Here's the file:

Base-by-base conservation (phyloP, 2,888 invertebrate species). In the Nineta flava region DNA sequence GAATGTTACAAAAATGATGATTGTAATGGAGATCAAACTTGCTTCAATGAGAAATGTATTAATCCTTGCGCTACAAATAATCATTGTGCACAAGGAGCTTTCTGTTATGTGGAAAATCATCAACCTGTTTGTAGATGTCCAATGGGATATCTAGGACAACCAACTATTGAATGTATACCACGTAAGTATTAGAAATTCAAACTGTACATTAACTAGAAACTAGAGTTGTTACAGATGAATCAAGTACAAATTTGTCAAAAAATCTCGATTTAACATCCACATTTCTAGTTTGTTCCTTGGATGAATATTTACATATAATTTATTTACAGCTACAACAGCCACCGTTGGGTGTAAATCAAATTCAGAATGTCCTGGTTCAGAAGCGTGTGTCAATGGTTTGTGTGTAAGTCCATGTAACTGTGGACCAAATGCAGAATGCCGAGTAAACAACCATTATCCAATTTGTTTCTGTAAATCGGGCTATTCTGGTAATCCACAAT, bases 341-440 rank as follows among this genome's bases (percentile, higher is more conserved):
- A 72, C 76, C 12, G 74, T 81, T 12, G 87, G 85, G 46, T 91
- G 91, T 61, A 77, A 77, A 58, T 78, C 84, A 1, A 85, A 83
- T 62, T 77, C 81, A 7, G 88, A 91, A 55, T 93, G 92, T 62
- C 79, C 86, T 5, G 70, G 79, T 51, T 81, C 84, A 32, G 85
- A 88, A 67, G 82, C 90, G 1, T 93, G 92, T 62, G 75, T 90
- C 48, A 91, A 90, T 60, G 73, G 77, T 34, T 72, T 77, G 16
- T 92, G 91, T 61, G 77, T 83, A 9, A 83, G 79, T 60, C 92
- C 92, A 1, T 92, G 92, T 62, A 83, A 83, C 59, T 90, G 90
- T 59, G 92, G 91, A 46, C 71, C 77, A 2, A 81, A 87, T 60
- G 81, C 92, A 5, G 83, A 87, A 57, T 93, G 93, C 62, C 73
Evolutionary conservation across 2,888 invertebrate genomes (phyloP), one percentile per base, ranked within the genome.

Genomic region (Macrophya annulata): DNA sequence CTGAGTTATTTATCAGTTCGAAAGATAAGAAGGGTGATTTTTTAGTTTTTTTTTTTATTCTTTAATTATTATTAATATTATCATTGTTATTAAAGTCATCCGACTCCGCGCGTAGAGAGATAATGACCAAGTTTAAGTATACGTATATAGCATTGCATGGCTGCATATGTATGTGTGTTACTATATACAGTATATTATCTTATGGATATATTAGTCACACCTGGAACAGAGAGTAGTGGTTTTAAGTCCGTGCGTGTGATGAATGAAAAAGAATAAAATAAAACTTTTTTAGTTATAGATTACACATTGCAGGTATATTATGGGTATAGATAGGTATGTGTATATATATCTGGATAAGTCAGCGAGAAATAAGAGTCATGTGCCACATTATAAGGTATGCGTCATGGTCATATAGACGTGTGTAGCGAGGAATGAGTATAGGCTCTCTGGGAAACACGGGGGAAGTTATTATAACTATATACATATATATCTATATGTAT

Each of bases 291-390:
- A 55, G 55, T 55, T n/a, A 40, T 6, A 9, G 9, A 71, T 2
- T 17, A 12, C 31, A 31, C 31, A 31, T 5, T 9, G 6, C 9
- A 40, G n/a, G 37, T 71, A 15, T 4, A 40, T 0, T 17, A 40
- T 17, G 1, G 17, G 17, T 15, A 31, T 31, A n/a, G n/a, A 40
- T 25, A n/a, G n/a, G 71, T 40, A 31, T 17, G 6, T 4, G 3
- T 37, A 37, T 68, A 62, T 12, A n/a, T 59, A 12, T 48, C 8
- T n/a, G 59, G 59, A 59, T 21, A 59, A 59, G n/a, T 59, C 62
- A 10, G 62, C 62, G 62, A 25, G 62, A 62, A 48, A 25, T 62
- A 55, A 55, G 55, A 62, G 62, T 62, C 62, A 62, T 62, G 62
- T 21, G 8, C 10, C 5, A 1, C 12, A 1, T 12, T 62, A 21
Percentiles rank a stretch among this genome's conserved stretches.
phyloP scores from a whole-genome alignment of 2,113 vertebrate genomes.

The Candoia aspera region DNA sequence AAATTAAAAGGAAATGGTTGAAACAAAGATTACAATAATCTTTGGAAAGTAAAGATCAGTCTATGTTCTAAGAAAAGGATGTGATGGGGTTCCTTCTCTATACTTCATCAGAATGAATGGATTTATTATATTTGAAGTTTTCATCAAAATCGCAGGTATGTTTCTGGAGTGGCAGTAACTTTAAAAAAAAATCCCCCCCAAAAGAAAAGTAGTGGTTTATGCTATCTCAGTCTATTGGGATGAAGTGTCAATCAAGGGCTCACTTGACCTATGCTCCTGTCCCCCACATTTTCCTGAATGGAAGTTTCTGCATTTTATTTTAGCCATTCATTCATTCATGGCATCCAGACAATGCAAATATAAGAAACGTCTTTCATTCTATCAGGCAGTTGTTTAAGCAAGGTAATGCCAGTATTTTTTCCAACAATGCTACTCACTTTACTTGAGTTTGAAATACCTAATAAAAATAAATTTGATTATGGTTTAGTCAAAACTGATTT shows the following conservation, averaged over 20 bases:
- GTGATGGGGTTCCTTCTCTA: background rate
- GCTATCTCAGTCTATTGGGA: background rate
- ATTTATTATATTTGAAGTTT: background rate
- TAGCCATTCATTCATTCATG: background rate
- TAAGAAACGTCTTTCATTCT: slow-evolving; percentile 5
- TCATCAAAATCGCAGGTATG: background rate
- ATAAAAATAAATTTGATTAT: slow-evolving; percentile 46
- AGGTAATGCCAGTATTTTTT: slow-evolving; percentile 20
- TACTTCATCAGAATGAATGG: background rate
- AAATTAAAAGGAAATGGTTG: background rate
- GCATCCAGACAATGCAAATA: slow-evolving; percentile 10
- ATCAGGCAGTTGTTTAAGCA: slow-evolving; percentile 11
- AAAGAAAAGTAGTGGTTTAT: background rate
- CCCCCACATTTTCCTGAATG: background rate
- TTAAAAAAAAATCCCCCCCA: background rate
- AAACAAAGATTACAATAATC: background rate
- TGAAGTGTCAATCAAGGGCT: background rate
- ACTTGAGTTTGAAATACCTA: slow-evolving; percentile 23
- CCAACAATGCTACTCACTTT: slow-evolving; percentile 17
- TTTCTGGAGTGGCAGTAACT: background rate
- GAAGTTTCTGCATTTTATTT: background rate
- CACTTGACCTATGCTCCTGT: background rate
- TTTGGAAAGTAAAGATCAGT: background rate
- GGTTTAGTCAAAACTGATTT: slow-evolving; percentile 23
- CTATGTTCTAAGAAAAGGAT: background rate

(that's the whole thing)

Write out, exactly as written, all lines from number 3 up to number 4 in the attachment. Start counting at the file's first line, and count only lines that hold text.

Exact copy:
- G 91, T 61, A 77, A 77, A 58, T 78, C 84, A 1, A 85, A 83
- T 62, T 77, C 81, A 7, G 88, A 91, A 55, T 93, G 92, T 62